Heck might as well go to Amsterdam instead of Vansterdam.  You might be able to rent a piece of tail while you’re at it, just in case you’re not successful in picking some up through your own freelance attempts and opportunities.

 

There.  How’s that?

 

 

Wes:

Anti-hemp statutes were heavily supported by William Randolph Hearst. Not only did he own newspapers, but also the timber and lumber companies which supplied the pulp for paper. When Hearst realized that you could make far more paper from hemp than lumber, he avidly supported anti-hemp (and therefore anti pot) legislation. Supposedly, Hearst was also joined by DuPont Chemical, who owned the patent for nylon, and wanted to remove hemp as an ingredient of rope, and therefore competition.

Ironically, it appears that farmers were ORDERED to grow hemp in the 1600’s and 1700’s because of its necessity for rope, chair making, etc. But, the Mormons came out against it in 1915, and many other states followed suit until Hearst and DuPont supported the Marijuana Tax Act of 1937, which made it a federal tax beef.

According to the (somewhat biased NORML materials)) I found, Pot apparently EMBOLDENED blacks and Mexicans to look whites in the eye, and thus was socially unacceptable to nervous whites. Hearst and DuPont capitalized on white fears and the anti-pot movement gained momentum.

Of course, everyone forgot about pot until Nixon’s and Reagan’s paranoia and the subsequent trashing of the Constitution. What state did both Presidents’ come from with a lot of nervous whites who feared Mexicans? That’s right…California.

Oddly enough, drug laws are still keeping blacks and Mexicans down, so Hearst and DuPont should be congratulated for an overwhelming success.

 

TMAC:

We saw another one sentenced today:

mid 30’s
frequent pot smoking (multiple times per week) for the past 15 to 20 years
lacing it occasionally with crack, as taught by a friend
$15 K behind on child support
7 children born to 4 separate women
failed on probation five times in the past, two were felony probations, three were misdemeanor
the probation had been given on concealed weapons, domestic violence, drug possession, breaking and entering . . .
currently unemployed and being supported by his wife
best employment possibilities are all temp jobs pay $10 an hour or less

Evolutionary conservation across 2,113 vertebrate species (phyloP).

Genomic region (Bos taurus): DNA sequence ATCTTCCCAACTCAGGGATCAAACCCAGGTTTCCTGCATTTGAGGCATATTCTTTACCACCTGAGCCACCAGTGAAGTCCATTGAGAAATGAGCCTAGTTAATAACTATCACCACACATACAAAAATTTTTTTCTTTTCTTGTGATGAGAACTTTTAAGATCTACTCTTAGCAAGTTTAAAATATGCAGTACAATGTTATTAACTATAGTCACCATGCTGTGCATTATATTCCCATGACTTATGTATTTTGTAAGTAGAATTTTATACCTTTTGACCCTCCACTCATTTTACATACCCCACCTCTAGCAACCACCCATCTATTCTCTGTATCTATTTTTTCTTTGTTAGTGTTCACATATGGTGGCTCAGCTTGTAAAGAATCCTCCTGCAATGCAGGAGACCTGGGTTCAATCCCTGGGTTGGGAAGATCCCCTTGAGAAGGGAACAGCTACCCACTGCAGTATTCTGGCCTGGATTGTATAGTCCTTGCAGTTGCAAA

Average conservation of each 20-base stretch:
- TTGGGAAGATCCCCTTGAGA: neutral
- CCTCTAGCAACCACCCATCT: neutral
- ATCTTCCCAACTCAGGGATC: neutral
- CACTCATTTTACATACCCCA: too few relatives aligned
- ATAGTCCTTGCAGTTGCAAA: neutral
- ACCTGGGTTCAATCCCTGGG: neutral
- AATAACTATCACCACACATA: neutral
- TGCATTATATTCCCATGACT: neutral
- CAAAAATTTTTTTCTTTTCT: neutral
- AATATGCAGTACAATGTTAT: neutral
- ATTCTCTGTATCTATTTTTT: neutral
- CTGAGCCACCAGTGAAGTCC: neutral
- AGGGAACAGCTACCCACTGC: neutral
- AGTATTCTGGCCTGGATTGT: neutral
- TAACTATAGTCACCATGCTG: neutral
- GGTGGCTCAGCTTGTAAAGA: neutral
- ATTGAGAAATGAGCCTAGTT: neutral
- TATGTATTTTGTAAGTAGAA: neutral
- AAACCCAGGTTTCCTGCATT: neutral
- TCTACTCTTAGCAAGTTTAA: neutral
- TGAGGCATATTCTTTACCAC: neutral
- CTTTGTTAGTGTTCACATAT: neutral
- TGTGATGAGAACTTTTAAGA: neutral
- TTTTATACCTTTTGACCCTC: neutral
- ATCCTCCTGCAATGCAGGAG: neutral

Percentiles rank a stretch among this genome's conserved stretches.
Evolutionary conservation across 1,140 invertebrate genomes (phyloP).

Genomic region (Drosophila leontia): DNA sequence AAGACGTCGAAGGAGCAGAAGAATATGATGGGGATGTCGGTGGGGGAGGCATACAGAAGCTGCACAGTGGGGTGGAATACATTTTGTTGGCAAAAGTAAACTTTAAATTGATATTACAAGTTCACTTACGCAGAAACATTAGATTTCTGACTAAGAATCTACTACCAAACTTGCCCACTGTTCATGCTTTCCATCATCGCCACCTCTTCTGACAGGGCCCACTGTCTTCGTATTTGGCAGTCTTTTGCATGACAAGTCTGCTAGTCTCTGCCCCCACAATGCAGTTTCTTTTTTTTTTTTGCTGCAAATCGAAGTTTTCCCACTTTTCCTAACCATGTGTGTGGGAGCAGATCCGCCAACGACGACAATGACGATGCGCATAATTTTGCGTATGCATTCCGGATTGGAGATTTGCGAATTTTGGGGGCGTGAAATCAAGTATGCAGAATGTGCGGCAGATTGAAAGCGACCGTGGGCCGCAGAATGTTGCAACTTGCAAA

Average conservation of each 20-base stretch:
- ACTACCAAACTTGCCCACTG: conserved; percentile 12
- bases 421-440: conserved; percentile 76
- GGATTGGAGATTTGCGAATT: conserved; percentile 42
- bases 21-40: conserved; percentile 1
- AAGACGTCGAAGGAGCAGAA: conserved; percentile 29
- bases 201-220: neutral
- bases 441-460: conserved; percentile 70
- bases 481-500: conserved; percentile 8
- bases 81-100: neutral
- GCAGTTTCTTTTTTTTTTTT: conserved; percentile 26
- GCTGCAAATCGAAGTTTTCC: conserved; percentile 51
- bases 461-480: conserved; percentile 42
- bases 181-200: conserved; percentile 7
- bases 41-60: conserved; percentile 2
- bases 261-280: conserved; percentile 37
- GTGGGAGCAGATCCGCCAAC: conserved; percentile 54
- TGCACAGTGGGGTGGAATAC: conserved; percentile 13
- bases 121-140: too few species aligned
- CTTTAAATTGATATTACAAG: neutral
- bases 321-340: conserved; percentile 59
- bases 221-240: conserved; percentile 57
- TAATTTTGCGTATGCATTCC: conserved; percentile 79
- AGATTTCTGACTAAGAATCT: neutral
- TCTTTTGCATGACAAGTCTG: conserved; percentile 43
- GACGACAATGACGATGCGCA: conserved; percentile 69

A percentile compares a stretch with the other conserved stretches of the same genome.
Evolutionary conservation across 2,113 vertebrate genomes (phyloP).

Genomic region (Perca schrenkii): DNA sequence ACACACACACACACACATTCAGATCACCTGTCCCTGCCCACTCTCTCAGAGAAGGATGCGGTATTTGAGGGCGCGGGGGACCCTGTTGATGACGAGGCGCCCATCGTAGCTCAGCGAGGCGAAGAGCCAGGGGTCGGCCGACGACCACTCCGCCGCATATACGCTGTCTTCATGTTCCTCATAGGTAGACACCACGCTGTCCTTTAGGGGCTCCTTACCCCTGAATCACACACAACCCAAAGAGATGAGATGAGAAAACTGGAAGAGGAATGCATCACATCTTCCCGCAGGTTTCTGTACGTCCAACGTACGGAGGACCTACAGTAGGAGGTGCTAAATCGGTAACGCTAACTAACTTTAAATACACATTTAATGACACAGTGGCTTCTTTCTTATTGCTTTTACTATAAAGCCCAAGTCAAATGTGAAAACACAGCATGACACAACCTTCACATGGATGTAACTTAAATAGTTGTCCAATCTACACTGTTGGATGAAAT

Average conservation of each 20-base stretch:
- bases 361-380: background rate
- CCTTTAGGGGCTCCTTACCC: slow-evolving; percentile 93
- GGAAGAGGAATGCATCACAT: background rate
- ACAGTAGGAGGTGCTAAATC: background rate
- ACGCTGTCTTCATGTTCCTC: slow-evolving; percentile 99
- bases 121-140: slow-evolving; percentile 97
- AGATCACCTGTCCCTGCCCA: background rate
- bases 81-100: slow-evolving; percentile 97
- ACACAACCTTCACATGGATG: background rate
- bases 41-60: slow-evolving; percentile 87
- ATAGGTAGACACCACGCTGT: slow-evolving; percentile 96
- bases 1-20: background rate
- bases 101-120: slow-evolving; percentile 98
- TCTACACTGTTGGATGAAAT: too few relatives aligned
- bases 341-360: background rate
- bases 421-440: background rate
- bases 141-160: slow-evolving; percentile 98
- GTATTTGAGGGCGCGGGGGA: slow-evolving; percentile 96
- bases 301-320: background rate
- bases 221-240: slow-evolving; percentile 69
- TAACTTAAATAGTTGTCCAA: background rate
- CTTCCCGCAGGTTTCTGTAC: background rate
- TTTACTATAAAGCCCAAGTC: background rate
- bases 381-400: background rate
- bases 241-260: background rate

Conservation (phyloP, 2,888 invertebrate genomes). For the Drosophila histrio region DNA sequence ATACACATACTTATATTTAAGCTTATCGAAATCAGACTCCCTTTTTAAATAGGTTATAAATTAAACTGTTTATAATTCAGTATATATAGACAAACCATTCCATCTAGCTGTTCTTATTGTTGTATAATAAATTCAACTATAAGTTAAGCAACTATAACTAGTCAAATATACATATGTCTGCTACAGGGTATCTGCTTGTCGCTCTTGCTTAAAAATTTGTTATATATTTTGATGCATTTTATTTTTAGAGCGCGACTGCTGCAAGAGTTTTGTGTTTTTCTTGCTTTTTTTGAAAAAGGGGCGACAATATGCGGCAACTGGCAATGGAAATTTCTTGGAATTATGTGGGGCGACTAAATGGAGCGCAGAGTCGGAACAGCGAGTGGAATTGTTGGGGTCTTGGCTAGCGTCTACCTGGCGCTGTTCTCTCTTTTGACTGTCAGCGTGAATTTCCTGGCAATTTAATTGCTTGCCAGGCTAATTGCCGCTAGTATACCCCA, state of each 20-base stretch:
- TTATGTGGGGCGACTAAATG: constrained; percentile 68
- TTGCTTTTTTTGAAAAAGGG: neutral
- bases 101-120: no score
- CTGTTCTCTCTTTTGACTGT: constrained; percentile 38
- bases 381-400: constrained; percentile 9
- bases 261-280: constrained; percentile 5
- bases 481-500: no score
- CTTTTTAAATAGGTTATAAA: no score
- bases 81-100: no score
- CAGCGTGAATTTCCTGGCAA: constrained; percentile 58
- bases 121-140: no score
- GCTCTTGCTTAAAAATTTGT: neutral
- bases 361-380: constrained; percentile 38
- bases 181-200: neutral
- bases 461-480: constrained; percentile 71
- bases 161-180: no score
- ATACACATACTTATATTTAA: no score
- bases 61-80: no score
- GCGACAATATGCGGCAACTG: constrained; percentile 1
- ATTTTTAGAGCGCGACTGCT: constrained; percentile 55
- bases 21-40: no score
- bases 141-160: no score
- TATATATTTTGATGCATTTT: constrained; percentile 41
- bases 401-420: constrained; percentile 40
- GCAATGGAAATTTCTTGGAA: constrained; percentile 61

still dirty after knowing for months that he would have to pee clean during the interview with the probation department, as he was trying to get sentenced to probation instead of prison

Busted while celebrating his birthday with his sister, by having just purchased crack to lace his weed to smoke up, after leaving the bar having had a few drinks.  The cops were looking for whoever had just burglarized the house that they were parked behind, and found him sitting behind the wheel simply rolling up his joints with his crack.

So within minutes he would have been driving while having been drinking, smoking weed, and stoned on crack.

He could have waited until he got home to start rolling the stuff.  He didn’t.  Know why?  Because he’s an addict.  Not because he had no safe place to go do it.

Oh, by the way, did I mention he’s got 7 kids with 4 separate women, is behind on his child support by $15 K, and was spending his money on drinks and drugs?

There are different degrees of being without sin.  Sometimes casting stones is the thing that needs doing.

And everyone, please, stop pretending that drug use is presumed victimless until proven otherwise.  How about the 7 kids that don’t have a pot to piss in, while dad’s driving drunk, stoned on weed, and high on crack?

We’re too old for the “legalize the drugs and the addiction problems will just melt away” crap.

BTW, those same societies that think that drug use is OK?  They’ve got their own problems to deal with right now.  Check out what the Muslim young men are starting to do to random Jews and synagogues over the past few days.  Firebombing the temples while there’s congregations inside.  Shooting street vendors who are simply trying to sell their goods:

http://hosted.ap.org/dynamic/stories/E/EU_EUROPE_GAZA_JEWS_ATTACKED?SITE=OHCIN&SECTION=HOME&TEMPLATE=DEFAULT

Sometimes a little law and order is what a society needs to survive.  Not trampling on the Bill of Rights.  Not water boarding.  But not a bunch of namby-pamby gutless police forces, either.

And the final page of the sentencing story?  The judge gave him 3 years’ probation, and months of outpatient drug treatment that is supposed to start at the end of the week.  Let’s see if the guy takes advantage of the drug treatment.

 

One Response leave one →
  1. April 16, 2011

    During this discussion, ALOVE mentions the need for a law enforcement spot test a la breathalyzer. I think that this is on the way soon, or at least could be, thanks to recent advances in Diabetes testing technology. The new “smallest, most accurate, needing the least blood” blood sugar testers certainly should be able to be modified to measure THC. Then the challenge is to find the “.08.”